Tomas Alfredson’s adaptation of John le Carré’s novel Tinker, Tailor, Soldier, Spy is already receiving good reviews at the fall festivals, so anticipation for its December 9 release seems warranted. Until then, satiate any desire for Cold War spy shenanigans with this featurette. The incredibly deep cast includes Gary Oldman as George Smiley, Thomas Hardy, Colin Firth, John Hurt, Mark Strong, Cirian Hinds, Toby Jones, Stephen Graham, and Benedict Cumberbatch.
A clip from Shame and an interview with director Steve McQueen
Another film earning praise on the fall festival circuit is Shame. The film reunites director Steve McQueen and star Michael Fassbender, who previously teamed up to tell the story of Bobby Sands in Hunger 82. Their latest looks at sex addiction through Fassbender’s Brandon and how his life is thrown off-kilter when his sister, played by Carey Mulligan, moves into his apartment. It could be tricky to find a distributor willing to take a chance on such a sexually explicit film, but the drama could get picked up soon on the strength of the festival buzz and the film’s two rising stars. Fassbender is in the midst of shooting Ridley Scott’s Prometheus, and Mulligan has Drive coming out next week, is filming The Great Gatsby with Baz Luhrmann, and, according to THR, intends to re-team with her Drive director, Nicolas Winding Refn, in his sexual thriller, I Walk with the Dead. In the meantime, check out what Shame's director and star have to say about the difficult film as well as a short clip that provides a good glimpse into the style of the film.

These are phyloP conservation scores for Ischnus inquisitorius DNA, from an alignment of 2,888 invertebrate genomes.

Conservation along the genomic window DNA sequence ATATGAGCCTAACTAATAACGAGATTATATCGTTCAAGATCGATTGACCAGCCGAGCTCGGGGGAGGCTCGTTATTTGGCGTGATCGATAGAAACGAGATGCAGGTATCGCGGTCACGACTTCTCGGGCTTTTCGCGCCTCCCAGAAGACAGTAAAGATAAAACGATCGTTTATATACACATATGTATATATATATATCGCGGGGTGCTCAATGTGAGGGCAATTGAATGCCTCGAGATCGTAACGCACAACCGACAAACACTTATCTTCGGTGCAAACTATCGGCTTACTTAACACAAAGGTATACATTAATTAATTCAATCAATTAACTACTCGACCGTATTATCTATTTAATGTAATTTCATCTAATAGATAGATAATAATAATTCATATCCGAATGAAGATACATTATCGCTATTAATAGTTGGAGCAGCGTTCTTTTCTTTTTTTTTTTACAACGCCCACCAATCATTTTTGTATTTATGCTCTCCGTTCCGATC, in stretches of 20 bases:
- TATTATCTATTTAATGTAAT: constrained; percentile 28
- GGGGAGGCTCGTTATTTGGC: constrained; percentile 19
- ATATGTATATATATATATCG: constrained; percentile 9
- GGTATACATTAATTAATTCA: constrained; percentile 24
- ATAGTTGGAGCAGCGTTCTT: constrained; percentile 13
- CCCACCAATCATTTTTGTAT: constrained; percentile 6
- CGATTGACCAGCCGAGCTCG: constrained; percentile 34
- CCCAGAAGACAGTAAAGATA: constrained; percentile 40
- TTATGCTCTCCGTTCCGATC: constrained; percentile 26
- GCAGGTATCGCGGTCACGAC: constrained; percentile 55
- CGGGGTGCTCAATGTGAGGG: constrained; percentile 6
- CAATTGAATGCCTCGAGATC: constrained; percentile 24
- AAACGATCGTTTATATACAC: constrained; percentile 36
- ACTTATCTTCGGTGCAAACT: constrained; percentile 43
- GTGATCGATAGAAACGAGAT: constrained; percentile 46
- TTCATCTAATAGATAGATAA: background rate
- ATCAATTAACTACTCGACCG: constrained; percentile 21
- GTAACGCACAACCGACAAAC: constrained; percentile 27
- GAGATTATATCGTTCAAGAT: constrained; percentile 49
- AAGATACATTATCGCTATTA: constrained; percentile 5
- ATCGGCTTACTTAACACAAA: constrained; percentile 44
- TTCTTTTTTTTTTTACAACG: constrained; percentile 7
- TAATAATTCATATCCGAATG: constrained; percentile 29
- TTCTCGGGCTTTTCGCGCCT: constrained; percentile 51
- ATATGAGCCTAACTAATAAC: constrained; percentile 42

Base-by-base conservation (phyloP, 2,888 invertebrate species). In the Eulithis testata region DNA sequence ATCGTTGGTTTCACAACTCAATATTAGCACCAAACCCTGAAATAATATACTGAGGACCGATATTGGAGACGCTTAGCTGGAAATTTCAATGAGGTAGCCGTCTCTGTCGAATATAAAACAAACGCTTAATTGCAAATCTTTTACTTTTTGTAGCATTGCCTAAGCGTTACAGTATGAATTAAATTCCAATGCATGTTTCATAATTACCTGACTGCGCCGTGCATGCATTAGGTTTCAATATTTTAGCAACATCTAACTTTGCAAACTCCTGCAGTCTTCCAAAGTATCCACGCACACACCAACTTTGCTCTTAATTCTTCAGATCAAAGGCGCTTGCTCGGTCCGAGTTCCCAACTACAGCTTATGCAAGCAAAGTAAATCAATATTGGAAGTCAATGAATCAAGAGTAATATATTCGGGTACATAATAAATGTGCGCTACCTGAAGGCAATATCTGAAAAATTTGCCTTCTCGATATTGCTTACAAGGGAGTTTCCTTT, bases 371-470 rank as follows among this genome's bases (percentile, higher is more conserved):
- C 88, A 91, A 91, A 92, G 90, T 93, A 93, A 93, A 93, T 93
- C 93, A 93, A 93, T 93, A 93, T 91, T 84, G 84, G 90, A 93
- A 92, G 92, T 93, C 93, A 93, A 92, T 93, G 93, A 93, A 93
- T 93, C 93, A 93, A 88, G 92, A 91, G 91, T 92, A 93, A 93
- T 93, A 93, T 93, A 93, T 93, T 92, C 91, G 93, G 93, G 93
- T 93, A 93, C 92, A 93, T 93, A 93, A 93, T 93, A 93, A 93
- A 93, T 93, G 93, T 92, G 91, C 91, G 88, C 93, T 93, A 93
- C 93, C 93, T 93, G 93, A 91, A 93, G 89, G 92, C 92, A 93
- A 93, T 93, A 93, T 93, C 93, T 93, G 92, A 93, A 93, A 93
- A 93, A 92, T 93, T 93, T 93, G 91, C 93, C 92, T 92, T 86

An early look at George Clooney in The Descendants
The Playlist has an early clip from Alexander Payne’s first directorial effort in seven years, The Descendants, based on a novel by Kaui Hart Hemmings. The film chronicles the troubles of Matt King, played by George Clooney, a wealthy man trying to re-connect with his daughters after his wife is injured in a boating accident and he discovers she was having an affair. In the clip below, Clooney meets his eldest daughter’s (Shailene Woodley) boyfriend, Sid (Nick Krause). The tone seems consistent with Payne’s earlier work, and early reviews have been solid. The Descendants will now be released on November 18, five days earlier than originally planned.